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Monday, July 10, 2000

Bill Gates owns
chunk of Castle
& Cooke Inc.

It isn't clear how this will
affect Murdock's efforts
to buy the company

Dole beats street

By Russ Lynch


Multibillionaire Bill Gates disclosed today that he owns 6.3 percent of Castle & Cooke Inc., one of the largest private landowners in Hawaii.

The Microsoft Corp. chairman did not disclose his intentions for his investment in the company, which is currently the target of a takeover bid by its chairman, David H. Murdock, and it was not clear today what influence the Gates ownership might have on the buyout.

Castle & Cooke But right after news reports about the Gates involvement, Castle & Cooke shares climbed about 5 percent before settling back to end the day unchanged at $19.19. The trading volume was 470,300 shares, more than seven times its average daily volume for the past six months.

Gates has visited Castle & Cooke's luxury resorts on Lanai, most publicly for his 1994 wedding, which became controversial when Murdock's security guards kept news reporters and photographers away from areas the media considered public property.

Castle & Cooke owns 98 percent of the island, including the resort hotels, and the property is considered a crown jewel among the assets Murdock is seeking.

The company has arranged for its regular board of directors meeting to be held on Lanai tomorrow.

Meanwhile, earlier today, Murdock said his bid of $19.25 a share has so far brought in offers to sell him 7.1 million shares. That is short of the 9.4 million he had set as a minimum for his buyout to go through, and he extended a deadline to keep his offer open until midnight Friday New York time, to give others a chance to offer their shares.

Murdock owns 27 percent of the company, and said he was seeking 75 percent of the shares he does not own. He received offers of about 58 percent.

Clearly, some shareholders were holding off in hopes of a better deal, and another disclosure today shows Murdock pointing out that if they are waiting in hopes that a later appraisal might result in them getting more, they might want to think again.

Analysts said shareholders may be holding on to their shares in hopes that Murdock's acquisition goes through anyway and that when he tries to get the shares held by the dissenters, he will come up against a Hawaii law that requires a full appraisal to be made to decide if the offering price was fair.

SEC documents show that Murdock told shareholders to be aware that in the Hawaii law "fair value" means the trading price before a takeover bid started. That could mean as little as $12.06 a share, Murdock warned.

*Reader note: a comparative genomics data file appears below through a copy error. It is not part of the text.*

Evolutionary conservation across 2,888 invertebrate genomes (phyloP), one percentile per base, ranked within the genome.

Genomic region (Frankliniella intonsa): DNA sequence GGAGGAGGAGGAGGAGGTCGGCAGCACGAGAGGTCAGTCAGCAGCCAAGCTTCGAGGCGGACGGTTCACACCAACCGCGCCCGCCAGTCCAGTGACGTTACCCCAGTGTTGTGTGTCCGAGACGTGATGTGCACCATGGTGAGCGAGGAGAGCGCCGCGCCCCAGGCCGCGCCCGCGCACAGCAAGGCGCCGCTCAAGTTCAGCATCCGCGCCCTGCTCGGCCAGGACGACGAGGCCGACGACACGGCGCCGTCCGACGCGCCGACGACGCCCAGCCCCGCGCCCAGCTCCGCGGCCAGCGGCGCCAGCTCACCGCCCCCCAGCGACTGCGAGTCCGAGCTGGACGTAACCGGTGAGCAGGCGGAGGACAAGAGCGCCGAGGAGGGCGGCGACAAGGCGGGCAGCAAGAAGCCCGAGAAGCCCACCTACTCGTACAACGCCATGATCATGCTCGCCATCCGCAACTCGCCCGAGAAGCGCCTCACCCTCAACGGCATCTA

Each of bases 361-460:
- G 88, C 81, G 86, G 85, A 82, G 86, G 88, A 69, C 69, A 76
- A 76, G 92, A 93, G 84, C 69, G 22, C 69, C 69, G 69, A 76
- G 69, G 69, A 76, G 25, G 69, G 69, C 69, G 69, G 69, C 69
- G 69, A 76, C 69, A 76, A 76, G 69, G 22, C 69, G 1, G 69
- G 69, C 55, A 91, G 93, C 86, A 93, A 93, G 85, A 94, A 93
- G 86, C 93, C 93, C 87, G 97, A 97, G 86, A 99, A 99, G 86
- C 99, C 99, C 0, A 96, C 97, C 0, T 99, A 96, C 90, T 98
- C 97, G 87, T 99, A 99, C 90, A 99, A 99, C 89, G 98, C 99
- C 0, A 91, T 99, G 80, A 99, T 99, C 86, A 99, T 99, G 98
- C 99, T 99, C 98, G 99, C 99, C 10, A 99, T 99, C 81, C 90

Analyst Craig Silvers of Sutro & Co. in Los Angeles, who has studied the company closely and has argued that it is worth more than $30 a share, said today Murdock apparently miscalculated how many shareholders would wait and take the appraisal route.

It is still mostly up to Murdock to decide how he wants to proceed.

Papers on file at the SEC show he could accept the shares he has been offered so far and seek the rest later, or he could drop his bid.

The main way shareholders have of showing their dissatisfaction with Murdock's offer, which is 13.2 percent higher than his initial March 29 proposal of $17 a share, is by not responding. It was not known today which major shareholders agreed with the latest offer and which do not.

Castle & Cooke's second-biggest holder, the New York-based Tisch family, with 1.6 million shares, or 9.6 percent of the company, declined to comment on its intentions. Leader Daniel R. Tisch would not say today what his group has decided to do with its shares, acquired at prices from just under $17 to just over $18 a share after Murdock first said he would pay $17.

The Gates investment was disclosed in a Securities & Exchange Commission filing showing that as of June 28 he was holding 1,073,600 Castle & Cooke shares through his personally owned investment firm, Cascade Investment LLC. Officials of Cascade could not be reached for comment early today.

The disclosure did not show when Gates bought the Castle & Cooke shares, what he paid for them or why he bought them. The SEC requires a disclosure only when a shareholder's ownership passes 5 percent.

Analyst Silvers said he does not know what to make of Gates' investment.

"Maybe we'll see the island sold to Bill Gates six months from now," he said. "It could just be that Gates was married on the island, he is a friend of David Murdock, and did David Murdock a favor."

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